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Oklahoma state rep. Bennett: American Muslims are a ‘cancer in our nation that needs cutting out’

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Oklahoma state representative John Bennett (R) came under fire last week for comments he made about Muslims in America.

The Tulsa World reports that yesterday he doubled down on those comments, refusing to apologize “because I’m right, and they know I’m right.”

Bennett claims that the Council on American-Islamic Relations (CAIR) “used political pressure to make me back down, but I didn’t and I’m not going to.”

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“Islam,” he began, “if you bring it up as a non-Muslim, you’re called a ‘racist,’ or a ‘bigot,’ or an ‘Islamophobe.’ That’s what I was called by CAIR.”

“But the truth is,” Bennett said, “I’m speaking the truth.”

He said that “I’ve read the Koran,” and “90 percent of it is violence. And only 10 percent of it is conciliatory, or what some would say is the ‘peaceful’ part of the Koran.”

Bennett went on to say that he would talk about “Islam, and Muslim, and what the difference is between Islam and Muslim, and what those really mean.”

“I’m going to talk about threat of ISIS, and the Muslim Brotherhood, and CAIR, which is right here in the state of Oklahoma.”

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“Is there a difference between moderate and radical Islam?” he asked, before answering, “I say, ‘No.'”

After attempting to describe the difference between “Muslim and Islam,” Bennett asked, “How can I be racist against Muslims or Islam when the ethnicity is actually Arab? This is kind of confusing.”

He then said that the goal of all Muslims is “the destruction of Western civilization from within. This is a cancer in our nation that needs to be cut out,” he added, but “the media is playing right into their hands.”

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Watch Bennett’s presentation courtesy of The Tulsa World below.

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‘Pandemics expose the fissures of society’: Rev. William Barber tells CNN why people of color are hurt most by COVID-19

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The Rev. William Barber told CNN's Alisyn Camerota on Thursday that the COVID-19 pandemic has shown a light on racial and economic inequality in the United States, as statistics are showing a disproportionate number of people of color are dying from the disease.

After citing statistics from New York City showing that COVID-19 is killing black and Latino residents at twice the rate it's killing white residents, Camerota asked Barber to explain why he thinks the pandemic has been more lethal to communities of color.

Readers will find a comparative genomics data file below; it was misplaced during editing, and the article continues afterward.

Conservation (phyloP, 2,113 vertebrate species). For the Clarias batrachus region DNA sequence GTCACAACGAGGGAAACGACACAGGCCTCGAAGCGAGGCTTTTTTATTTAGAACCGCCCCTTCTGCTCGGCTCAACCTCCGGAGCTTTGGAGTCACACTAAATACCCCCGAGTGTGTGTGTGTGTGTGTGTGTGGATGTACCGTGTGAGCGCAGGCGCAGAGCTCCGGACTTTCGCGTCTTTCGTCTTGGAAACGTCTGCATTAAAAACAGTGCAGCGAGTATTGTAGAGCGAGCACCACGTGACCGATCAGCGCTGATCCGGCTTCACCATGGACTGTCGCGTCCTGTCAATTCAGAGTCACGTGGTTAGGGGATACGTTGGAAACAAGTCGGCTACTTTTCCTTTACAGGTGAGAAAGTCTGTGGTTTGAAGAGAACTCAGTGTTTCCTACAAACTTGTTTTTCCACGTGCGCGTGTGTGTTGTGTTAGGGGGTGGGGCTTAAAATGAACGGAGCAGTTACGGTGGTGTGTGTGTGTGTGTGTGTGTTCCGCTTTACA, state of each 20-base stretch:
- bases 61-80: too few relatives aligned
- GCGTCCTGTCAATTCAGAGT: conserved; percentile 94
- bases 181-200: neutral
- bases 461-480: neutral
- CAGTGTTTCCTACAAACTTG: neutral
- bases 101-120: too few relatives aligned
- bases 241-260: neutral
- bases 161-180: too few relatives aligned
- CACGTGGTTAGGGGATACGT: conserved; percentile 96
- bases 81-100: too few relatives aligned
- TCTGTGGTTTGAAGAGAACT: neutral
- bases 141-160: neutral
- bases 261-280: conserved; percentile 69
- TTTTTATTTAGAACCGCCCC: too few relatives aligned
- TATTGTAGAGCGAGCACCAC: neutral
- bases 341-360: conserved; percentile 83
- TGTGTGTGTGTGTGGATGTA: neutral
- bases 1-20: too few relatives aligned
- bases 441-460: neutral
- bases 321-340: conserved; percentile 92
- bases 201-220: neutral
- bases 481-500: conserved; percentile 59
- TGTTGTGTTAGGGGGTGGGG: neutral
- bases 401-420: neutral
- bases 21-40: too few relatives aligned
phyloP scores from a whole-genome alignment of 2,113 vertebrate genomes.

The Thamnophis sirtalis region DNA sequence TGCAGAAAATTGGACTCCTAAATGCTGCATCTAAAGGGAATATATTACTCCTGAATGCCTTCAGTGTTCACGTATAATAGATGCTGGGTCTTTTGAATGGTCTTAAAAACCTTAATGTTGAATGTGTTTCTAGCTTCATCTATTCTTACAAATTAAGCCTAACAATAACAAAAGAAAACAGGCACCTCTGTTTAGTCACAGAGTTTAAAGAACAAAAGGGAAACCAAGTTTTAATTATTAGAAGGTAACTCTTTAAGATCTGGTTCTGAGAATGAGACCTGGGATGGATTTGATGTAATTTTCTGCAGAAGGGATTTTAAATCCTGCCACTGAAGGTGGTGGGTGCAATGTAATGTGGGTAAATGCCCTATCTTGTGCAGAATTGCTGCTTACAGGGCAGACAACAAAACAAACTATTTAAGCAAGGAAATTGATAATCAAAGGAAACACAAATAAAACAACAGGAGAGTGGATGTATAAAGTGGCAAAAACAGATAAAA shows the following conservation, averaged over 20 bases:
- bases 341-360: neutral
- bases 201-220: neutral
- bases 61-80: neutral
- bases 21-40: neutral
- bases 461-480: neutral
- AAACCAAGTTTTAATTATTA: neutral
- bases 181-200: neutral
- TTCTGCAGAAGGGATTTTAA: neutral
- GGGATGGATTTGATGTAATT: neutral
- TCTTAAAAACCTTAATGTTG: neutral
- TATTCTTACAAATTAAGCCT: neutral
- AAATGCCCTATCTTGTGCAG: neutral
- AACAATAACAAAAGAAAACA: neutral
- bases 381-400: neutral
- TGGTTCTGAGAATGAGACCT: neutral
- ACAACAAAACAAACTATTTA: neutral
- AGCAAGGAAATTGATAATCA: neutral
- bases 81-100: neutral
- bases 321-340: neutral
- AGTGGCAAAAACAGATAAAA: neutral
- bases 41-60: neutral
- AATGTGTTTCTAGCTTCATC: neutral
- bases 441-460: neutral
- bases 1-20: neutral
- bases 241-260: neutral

"Pandemics expose the fissures of our society," he said. "They expose all of the things we haven't fixed prior to the pandemic. So we had less health care, we had less wages in poor communities."

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Rush Limbaugh baselessly accuses Dr. Fauci of being a ‘Clinton sympathizer’ who wants to ‘get rid’ of Trump

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Right wing talk show host Rush Limbaugh baselessly accused Dr. Anthony Fauci, the director of the National Institute of Allergy and Infectious Diseases, of being a "Hillary Clinton sympathizer" who wants "to get rid of Donald Trump" during a Tuesday broadcast.

After claiming that the media tries to use its press briefings to undermine President Donald Trump, Limbaugh accused ABC News Chief White House Correspondent Jonathan Karl of bringing in a reporter from Phoenix TV, a privately owned company stationed in Hong Kong with connections to the Chinese government. Limbaugh claimed that Fauci "gave Karl a-thumbs up, like a 'job well done' kind of thing" after the press briefing.

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Andrew Cuomo threatens to bail on CNN interview when his brother shows vintage photo of governor in bellbottoms

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Gov. Andrew Cuomo (D-NY) appeared to feign anger during a CNN interview Wednesday in which his brother, Christopher Cuomo, showed a vintage photo of their family with the elder brother clad in bellbottoms, a rhinestone belt and an unfortunate attempt at an afro.

The younger Cuomo is still suffering from the effects of coronavirus, appearing redfaced and wiping his brow. However, his brother noted that he seemed more animated than he has in days.

"Now I've seen you referred to a little bit recently as the 'Love Gov' and I'm wondering if that's making you a little soft on the president, that you don't want to really criticize him, because you need him and now's not a time for fighting," said the younger Cuomo. "But don't you have to balance that with calling him out if he's doing things that you don't think are great for the people of your state to be hearing and experiencing? Love Gov?"

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